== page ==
Assessing Bend It Like Beckham in the social and political context of Blairism, Sacha Ismail considers the Gate Gourmet industrial dispute at Heathrow and union bureaucracies’ longstanding failure to fight for workers, particularly black, brown and migrant workers
I must have watched Bend It Like Beckham a dozen times – most recently on the twentieth anniversary of its release, last week. At the top of the UK box office for over three months in 2002, Gurinder Chadha’s film became a hit worldwide: the only film ever, believe it or not, officially released in every country, North Korea included. There are pages of statistics for its success.
It undoubtedly had special resonance for British Asians. As a middle-class 22 year-old second-generation man, with no interest whatsoever in football, I instantly felt that particular buzz. For younger working-class South Asian women, particularly football fans like heroine Jesminder Bhamra, the buzz was surely that much stronger. The twentieth anniversary has seen a fresh stream of tributes to the film’s personal impact.
That Bend It Like Beckham hasn’t “got old” reflects, I think, its deft combination of warm, even silly humour with serious, even world-changing issues and themes.
It would be unfair to subject such a light-hearted film to too stringent political criticism; but it is in important respects political, and can be usefully discussed politically. It is simultaneously progressive – in respects even radical – and conservative. Raising potentially radical questions, its answers struggle to escape its Blairite social context.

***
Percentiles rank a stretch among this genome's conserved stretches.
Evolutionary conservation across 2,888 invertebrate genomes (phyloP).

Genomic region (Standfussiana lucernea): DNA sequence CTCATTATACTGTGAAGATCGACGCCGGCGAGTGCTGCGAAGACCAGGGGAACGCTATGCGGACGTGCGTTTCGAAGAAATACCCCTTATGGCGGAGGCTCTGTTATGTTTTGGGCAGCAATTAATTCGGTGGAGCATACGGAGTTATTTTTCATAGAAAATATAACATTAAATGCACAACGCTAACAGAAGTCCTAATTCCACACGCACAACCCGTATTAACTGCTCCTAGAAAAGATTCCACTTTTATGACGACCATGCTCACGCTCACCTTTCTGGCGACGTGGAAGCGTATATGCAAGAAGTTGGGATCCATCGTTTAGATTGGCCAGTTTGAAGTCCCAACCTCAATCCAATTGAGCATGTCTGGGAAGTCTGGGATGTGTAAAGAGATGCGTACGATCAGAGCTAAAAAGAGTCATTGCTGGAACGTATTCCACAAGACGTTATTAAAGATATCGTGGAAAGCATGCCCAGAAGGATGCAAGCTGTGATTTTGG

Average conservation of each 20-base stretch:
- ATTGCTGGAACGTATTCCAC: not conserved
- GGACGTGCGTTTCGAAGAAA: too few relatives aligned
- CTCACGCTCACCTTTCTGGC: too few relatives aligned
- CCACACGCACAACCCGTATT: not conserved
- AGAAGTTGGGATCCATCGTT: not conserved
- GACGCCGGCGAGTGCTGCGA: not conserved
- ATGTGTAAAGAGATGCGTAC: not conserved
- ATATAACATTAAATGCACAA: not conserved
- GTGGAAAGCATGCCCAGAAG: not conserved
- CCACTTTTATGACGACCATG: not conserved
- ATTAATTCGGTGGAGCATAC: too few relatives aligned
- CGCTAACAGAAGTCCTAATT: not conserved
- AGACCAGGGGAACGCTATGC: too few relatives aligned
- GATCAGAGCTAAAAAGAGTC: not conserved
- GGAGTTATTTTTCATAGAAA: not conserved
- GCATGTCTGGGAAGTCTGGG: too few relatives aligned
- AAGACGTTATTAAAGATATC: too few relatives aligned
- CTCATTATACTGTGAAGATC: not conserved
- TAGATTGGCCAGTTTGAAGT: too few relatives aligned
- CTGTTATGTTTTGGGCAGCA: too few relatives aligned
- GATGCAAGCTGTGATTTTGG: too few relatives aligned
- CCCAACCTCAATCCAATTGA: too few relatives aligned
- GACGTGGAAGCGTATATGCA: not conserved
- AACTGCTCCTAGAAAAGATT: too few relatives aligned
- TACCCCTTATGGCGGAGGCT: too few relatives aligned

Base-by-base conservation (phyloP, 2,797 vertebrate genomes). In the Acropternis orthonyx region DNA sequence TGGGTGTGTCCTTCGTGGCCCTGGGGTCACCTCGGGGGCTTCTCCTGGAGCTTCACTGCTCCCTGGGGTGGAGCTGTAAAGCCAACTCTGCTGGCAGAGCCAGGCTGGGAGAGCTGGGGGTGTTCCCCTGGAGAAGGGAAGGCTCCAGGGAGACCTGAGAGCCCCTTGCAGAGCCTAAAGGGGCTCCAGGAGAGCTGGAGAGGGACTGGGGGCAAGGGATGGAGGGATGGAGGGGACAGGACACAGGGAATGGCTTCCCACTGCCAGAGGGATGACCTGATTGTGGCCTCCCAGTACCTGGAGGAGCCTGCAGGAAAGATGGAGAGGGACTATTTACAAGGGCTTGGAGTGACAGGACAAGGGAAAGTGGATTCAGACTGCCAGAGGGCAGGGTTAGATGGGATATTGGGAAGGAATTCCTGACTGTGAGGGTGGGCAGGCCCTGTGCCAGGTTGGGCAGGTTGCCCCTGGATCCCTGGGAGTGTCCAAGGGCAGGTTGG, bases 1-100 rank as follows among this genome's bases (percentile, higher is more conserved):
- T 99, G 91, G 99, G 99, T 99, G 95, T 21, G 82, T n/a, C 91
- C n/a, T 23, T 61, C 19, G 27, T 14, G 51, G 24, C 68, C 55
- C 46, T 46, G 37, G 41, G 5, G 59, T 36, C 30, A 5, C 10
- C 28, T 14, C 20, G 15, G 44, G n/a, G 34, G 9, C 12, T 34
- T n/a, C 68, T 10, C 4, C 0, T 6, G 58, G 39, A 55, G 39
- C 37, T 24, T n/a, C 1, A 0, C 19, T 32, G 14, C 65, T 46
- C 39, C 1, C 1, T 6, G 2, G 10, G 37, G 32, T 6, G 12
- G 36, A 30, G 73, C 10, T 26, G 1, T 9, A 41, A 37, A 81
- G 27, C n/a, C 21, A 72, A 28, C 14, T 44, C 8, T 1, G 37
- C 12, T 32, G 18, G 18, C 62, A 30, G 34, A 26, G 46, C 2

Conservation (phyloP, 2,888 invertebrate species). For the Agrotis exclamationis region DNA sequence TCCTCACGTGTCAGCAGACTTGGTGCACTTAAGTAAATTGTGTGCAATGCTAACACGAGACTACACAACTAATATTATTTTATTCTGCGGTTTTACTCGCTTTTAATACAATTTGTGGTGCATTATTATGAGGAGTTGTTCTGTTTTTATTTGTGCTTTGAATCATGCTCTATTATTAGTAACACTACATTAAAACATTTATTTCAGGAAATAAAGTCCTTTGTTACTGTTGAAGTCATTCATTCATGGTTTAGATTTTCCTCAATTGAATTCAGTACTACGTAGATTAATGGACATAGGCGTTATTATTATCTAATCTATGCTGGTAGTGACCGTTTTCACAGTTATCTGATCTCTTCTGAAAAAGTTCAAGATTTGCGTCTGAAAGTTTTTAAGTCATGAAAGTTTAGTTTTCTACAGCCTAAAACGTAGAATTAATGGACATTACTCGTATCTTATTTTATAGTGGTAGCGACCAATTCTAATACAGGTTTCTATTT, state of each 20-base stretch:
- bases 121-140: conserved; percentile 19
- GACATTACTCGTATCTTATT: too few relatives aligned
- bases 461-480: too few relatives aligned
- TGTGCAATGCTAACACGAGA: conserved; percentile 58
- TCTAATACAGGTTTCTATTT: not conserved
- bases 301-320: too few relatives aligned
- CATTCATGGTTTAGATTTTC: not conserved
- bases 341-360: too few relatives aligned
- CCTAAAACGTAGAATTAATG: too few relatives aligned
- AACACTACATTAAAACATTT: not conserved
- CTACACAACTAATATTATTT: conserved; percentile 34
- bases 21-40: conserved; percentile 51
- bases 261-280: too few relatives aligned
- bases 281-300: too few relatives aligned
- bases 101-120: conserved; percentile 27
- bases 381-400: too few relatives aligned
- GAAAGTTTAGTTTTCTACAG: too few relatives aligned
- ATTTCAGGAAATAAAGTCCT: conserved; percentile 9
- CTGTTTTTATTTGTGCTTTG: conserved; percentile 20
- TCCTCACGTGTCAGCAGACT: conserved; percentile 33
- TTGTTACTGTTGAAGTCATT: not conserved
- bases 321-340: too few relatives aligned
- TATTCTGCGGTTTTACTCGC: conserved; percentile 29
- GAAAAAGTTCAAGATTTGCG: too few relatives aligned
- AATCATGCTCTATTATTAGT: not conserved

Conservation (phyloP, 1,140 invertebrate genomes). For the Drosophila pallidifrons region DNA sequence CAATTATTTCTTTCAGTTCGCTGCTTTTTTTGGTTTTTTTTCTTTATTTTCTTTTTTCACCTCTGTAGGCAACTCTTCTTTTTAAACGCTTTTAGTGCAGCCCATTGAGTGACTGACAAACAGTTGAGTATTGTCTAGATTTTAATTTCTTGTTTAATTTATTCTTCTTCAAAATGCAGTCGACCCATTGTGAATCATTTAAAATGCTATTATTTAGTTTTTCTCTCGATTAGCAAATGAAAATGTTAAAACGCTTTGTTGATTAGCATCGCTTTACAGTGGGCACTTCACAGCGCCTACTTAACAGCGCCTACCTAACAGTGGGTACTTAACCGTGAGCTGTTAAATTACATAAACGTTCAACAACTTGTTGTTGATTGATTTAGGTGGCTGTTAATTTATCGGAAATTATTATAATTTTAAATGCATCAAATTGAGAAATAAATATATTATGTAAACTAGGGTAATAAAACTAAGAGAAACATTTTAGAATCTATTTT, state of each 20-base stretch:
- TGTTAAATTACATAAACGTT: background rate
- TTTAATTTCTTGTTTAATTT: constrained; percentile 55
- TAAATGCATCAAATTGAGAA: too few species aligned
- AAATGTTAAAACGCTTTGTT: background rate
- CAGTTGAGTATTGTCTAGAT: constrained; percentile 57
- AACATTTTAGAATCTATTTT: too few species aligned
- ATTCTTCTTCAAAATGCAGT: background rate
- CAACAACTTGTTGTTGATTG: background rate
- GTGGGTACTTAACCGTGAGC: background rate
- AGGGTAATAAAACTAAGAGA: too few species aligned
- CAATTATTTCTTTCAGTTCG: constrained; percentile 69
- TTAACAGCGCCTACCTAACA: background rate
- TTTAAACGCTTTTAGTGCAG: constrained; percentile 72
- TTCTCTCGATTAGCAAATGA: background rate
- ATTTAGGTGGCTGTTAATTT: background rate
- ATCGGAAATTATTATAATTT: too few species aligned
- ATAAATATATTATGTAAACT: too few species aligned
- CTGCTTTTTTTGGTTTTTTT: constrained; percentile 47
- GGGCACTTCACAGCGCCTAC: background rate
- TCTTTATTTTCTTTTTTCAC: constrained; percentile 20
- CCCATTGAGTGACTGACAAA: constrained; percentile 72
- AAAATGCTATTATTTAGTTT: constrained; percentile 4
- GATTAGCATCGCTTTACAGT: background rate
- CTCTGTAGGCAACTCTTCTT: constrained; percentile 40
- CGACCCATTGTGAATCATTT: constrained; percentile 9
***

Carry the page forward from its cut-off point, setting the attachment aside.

The place of ethnic minorities and migrants in British society, and the legacies of colonialism; the place of women, particularly young women, in this society and these communities; the relationship between tradition and social change; between family and society; sexuality… Reams have been written about what the film had to say or what it should make us consider about such questions.
This is a tale of radically “bending” social boundaries and identities, to challenge conservative and oppressive aspects of both “minority” and “majority” cultures and create a new, wider, freer social framework. By the end Jesminder (Jess) is able to pursue many aspects of her identity and dreams much more freely than at the start, and this is clearly part of a broader social change. In itself that’s not distinctive, but running through the channels of ethnicity, gender – and to some extent sexuality – in 2002, it was.
Just having a young Asian woman as the central character in a mainstream film was itself pretty revolutionary. Gurinder Chadha has described the difficulties she had getting it made, and it’s been widely pointed out that there have been few films made since that are comparable.
Despite Bend It Like Beckham’s genuinely emancipatory elements, some of the praise for the film has amounted to little more than a shallow liberal celebration of “diversity”. Chadha recently cautioned that “diversity isn’t about sticking a woman of colour on a panel”, but counter-posed a distinctly neoliberal alternative: “It’s the very upper echelons [of business and society] allowing genuine, authentic voices and experiences to be heard and listened to”.